Willis Augustus Hodges was born into a free black family on February 12, 1815, in Blackwater, Princess Anne County, Virginia. Both his parents were free, as well as his grandmother. His grandfather was enslaved as were his parents, but since Hodges’ parents were free, he was born into freedom as well. Nonetheless, he lived more than half of his life in a state where the vast majority of African Americans were enslaved.
Willis Hodges, a free black man, became an advocate for the enslaved blacks around him. He fought for just treatment of the enslaved and the small free black population of Virginia. In that regard, he became a rare black abolitionist living in a slave state. Hodges was also clandestinely a conductor on the Underground Railroad, helping slaves from further south pass through the area to the North.
The Nat Turner Rebellion in Southampton County, Virginia, in 1831 generated a repressive backlash on enslaved and free blacks. The Virginia State Assembly imposed a number of restrictions, including the denial of voting rights to the small number of free blacks who met the property requirements for the franchise. Many of free blacks fearful of further repression or even violent attack, moved out of the state, including Willis Hodges and his family who followed brother William and settled in New York. Despite moving north, the Hodge family kept the family farm that was the boyhood home of William and Willis Hodges.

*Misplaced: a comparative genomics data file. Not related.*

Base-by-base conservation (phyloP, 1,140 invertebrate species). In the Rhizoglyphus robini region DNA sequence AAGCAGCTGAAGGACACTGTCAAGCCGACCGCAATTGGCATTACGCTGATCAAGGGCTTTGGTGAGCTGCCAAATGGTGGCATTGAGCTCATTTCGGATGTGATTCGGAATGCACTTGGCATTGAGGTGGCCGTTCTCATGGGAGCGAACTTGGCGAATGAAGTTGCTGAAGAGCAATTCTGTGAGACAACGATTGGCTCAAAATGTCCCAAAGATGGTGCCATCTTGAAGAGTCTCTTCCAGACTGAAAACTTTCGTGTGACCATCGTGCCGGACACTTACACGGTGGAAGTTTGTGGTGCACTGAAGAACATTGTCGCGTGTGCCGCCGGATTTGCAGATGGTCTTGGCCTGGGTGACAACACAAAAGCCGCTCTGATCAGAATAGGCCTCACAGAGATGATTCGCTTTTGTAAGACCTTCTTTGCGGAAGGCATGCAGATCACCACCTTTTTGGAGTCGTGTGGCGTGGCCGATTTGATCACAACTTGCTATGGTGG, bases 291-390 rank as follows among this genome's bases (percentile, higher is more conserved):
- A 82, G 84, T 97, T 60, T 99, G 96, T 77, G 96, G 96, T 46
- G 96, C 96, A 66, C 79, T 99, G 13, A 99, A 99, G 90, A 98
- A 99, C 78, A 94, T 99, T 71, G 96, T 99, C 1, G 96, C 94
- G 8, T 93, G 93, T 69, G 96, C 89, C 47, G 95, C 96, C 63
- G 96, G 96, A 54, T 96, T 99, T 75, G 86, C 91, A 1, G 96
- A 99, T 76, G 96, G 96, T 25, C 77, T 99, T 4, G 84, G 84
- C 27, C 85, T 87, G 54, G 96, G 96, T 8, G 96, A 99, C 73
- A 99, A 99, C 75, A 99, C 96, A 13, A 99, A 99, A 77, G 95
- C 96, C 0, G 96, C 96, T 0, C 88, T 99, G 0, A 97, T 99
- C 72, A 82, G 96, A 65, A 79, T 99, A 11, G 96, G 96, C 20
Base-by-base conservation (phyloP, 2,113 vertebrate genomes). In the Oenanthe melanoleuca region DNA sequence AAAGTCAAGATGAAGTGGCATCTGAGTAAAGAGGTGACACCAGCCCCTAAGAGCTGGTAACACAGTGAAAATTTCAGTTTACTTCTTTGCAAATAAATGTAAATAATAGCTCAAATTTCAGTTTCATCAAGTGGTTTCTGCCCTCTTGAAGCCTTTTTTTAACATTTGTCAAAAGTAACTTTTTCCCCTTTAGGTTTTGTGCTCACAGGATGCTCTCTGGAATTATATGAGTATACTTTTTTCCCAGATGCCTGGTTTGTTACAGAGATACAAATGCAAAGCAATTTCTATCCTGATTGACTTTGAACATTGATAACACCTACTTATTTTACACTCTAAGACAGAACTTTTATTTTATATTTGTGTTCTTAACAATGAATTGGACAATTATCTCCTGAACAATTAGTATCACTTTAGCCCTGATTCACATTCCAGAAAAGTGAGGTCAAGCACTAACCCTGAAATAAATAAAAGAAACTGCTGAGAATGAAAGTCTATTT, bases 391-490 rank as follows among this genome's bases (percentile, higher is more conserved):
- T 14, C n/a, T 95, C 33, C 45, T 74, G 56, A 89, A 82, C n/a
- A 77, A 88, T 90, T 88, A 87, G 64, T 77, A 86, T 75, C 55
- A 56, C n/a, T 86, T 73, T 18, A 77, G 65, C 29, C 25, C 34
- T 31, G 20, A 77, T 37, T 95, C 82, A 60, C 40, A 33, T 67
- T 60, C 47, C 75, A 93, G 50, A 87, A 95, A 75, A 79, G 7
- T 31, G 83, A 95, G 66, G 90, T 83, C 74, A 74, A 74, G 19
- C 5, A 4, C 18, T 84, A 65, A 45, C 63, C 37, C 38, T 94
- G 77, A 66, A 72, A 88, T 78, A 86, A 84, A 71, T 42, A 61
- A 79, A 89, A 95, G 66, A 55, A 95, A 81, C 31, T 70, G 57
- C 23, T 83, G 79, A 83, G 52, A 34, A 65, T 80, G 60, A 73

Hodges intensified his abolitionist activities in his new home, Williamsburg, New York. He soon became one of the most outspoken black abolitionists in the state. By 1840 he ran his own newspaper, The Ram’s Horn. That paper and his other activities caught the attention of well-known abolitionists such as Frederick Douglass and John Brown, both of whom published articles in Hodges’ paper and secretly helped fund it. In 1848 Hodges was a delegate from Williamsburg to the National Convention of Colored Men held in Troy, New York.
He also criticized what he saw as the complacency of black Northerners, particularly those in New York City. He blamed this in part on city life and urged black urban residents settle on farms in the country. Even after the newspaper stopped publishing in 1846, Hodges continued to be a strong supporter of abolitionist causes, including John Brown’s Raid on Harpers Ferry in 1859.
After the Civil War ended, Willis Hodges returned to Princess Anne County, Virginia, and became involved in Republican politics. In 1867 he was the first black man elected to office in that county when he was chosen to serve in the State Constitutional Convention of 1867–1868. He was later elected to the County Board of Supervisors represent the Kempsville District. When the Democrats regained power, Hodges in 1876 returned to New York.
Hodges married Sarah Ann Corprew, although the exact date of their marriage is unknown. The U.S. Census of 1870 listed his age as fifty-five, hers as thirty-eight, and they had three children, Augustus, fourteen; Victoria, twelve; and Willis, seven. Willis Hodges died in 1890 in New York, although the exact time and place are unknown.